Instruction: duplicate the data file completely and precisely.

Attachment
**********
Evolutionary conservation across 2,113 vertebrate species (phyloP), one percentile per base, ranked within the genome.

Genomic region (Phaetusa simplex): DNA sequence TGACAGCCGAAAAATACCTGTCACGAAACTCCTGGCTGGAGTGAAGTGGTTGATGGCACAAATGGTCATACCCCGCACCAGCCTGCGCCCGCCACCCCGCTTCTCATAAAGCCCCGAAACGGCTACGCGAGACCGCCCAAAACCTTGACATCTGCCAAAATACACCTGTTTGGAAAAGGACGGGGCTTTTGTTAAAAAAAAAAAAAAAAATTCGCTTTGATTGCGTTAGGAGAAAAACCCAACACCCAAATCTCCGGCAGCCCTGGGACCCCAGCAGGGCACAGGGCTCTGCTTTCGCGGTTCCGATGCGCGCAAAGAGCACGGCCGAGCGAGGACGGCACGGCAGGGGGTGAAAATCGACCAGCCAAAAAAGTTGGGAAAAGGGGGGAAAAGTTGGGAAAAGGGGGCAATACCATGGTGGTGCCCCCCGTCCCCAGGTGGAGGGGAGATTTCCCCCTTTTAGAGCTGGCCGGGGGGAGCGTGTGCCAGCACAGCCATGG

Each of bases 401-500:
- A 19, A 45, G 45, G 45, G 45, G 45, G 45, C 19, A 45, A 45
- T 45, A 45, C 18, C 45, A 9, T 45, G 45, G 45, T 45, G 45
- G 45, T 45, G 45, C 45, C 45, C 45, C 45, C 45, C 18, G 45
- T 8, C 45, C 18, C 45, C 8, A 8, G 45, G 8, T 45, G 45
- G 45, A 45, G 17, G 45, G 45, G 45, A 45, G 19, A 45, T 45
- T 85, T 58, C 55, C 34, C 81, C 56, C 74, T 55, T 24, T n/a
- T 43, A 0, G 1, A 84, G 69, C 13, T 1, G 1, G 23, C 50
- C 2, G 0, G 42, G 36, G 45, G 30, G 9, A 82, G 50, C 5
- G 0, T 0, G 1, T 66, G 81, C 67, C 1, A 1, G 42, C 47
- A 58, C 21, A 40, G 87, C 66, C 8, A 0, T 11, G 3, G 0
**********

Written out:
Evolutionary conservation across 2,113 vertebrate species (phyloP), one percentile per base, ranked within the genome.

Genomic region (Phaetusa simplex): DNA sequence TGACAGCCGAAAAATACCTGTCACGAAACTCCTGGCTGGAGTGAAGTGGTTGATGGCACAAATGGTCATACCCCGCACCAGCCTGCGCCCGCCACCCCGCTTCTCATAAAGCCCCGAAACGGCTACGCGAGACCGCCCAAAACCTTGACATCTGCCAAAATACACCTGTTTGGAAAAGGACGGGGCTTTTGTTAAAAAAAAAAAAAAAAATTCGCTTTGATTGCGTTAGGAGAAAAACCCAACACCCAAATCTCCGGCAGCCCTGGGACCCCAGCAGGGCACAGGGCTCTGCTTTCGCGGTTCCGATGCGCGCAAAGAGCACGGCCGAGCGAGGACGGCACGGCAGGGGGTGAAAATCGACCAGCCAAAAAAGTTGGGAAAAGGGGGGAAAAGTTGGGAAAAGGGGGCAATACCATGGTGGTGCCCCCCGTCCCCAGGTGGAGGGGAGATTTCCCCCTTTTAGAGCTGGCCGGGGGGAGCGTGTGCCAGCACAGCCATGG

Each of bases 401-500:
- A 19, A 45, G 45, G 45, G 45, G 45, G 45, C 19, A 45, A 45
- T 45, A 45, C 18, C 45, A 9, T 45, G 45, G 45, T 45, G 45
- G 45, T 45, G 45, C 45, C 45, C 45, C 45, C 45, C 18, G 45
- T 8, C 45, C 18, C 45, C 8, A 8, G 45, G 8, T 45, G 45
- G 45, A 45, G 17, G 45, G 45, G 45, A 45, G 19, A 45, T 45
- T 85, T 58, C 55, C 34, C 81, C 56, C 74, T 55, T 24, T n/a
- T 43, A 0, G 1, A 84, G 69, C 13, T 1, G 1, G 23, C 50
- C 2, G 0, G 42, G 36, G 45, G 30, G 9, A 82, G 50, C 5
- G 0, T 0, G 1, T 66, G 81, C 67, C 1, A 1, G 42, C 47
- A 58, C 21, A 40, G 87, C 66, C 8, A 0, T 11, G 3, G 0